World: Black-Owned Fashion Businesses Fight to Survive the Pandemic

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COVID-19 decimated many independent and small businesses, particularly in the areas of restaurants, tourism, hospitality, fashion, and retail. Months of lockdowns and COVID-19 restrictions saw small and independent businesses strapped for cash, with many being forced to close or unable to pay their rent for months without any revenue.

While the lockdowns were particularly devastating, minority-owned businesses were hit disproportionately hard by COVID-19. These businesses, which were already considered vulnerable, employed over 8.7 million people, and are concentrated in the aforementioned business sectors were most immediately affected by the pandemic.

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Companies owned by Black or Hispanic people were already more likely to be classified as “at-risk” or “distressed” before the COVID-19 crisis, according to McKinsey.

Minority-owned businesses did offer an insight into how businesses had to seriously pivot during the pandemic, with 40 percent of minority-owned businesses adding new administrations to help their communities and workers, compared to 27 percent of overall businesses, according to McKinsey.

The number of working Black entrepreneurs declined 40 percent with the COVID-19 lockdowns, which was a larger drop compared with other ethnic groups, according to a report by the House Committee on Small Business.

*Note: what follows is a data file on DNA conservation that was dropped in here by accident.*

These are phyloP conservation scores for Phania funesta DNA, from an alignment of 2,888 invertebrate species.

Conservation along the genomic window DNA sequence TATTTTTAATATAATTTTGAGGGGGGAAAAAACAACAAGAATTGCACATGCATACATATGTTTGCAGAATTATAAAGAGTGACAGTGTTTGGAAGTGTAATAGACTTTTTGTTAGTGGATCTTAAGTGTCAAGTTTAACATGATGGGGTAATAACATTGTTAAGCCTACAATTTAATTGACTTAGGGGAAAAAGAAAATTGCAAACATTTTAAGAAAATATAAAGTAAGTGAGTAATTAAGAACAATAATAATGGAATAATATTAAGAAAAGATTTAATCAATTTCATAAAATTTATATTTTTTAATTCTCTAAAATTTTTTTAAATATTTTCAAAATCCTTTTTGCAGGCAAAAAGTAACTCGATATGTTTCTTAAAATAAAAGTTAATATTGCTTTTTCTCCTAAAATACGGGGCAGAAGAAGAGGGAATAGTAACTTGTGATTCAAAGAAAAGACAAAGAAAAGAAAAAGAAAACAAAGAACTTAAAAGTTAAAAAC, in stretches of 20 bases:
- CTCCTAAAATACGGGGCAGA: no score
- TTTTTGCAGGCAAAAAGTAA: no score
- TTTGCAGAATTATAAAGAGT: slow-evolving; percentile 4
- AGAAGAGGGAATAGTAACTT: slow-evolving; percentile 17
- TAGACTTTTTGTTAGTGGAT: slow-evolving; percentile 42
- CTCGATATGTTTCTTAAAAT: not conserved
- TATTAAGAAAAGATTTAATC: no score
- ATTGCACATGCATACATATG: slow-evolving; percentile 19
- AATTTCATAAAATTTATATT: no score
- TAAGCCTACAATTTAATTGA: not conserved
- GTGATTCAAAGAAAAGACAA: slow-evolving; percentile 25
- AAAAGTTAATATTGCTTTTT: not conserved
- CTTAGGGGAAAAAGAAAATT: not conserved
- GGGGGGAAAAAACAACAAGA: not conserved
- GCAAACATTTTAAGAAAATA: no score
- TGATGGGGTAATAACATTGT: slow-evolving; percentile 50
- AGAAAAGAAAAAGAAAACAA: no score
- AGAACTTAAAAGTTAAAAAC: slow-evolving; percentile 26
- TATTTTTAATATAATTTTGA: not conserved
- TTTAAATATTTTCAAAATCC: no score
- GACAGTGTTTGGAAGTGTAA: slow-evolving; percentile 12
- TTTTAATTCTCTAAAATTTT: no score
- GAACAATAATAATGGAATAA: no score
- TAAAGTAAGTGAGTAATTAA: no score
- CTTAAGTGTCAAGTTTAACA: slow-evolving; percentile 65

Fashion designer Terese Sydonna was forced to shut down her business entirely. Many of her sales were based on pop-up events, trunk shows, and wholesale. When the lockdown happened, her revenue from pop-ups and trunk shows dried up and her wholesale accounts began canceling orders. For 8 months she didn’t sell a thing, temporarily closing her business down.

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In late May, she decided to relaunch her business doing face masks. This relaunch also accompanied her relaunching her entire website to process transactions.

“I like to say I was in COVID-18 University,” Sydonna said. “At this point, I think I’m on my third degree. I had to do a ton of upgrades to my website just to process orders, and that took almost three months. By September, order processing and checkout were finally flowing smoothly.”

Sydonna says that one of the issues that have long been a problem for Black designers that COVID-19 just further highlighted was access.

“I have watched white colleagues get into major department stores faster than myself and other Black colleagues just based on a connection who worked there,” Sydonna said. “With myself and my Black colleagues, not only did I have to go through more meetings, but I also had to be sold in other stores already, show the buyers what my sales were, and tell them who my publicist was before they would even consider carrying my line.”

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Sydonna’s saving grace in being able to restart her ready-to-wear business came via a PPE loan, which she used to invest in marketing and produce her holiday collection during quarter four of last year. However, the PPE loan took almost six months for her to receive.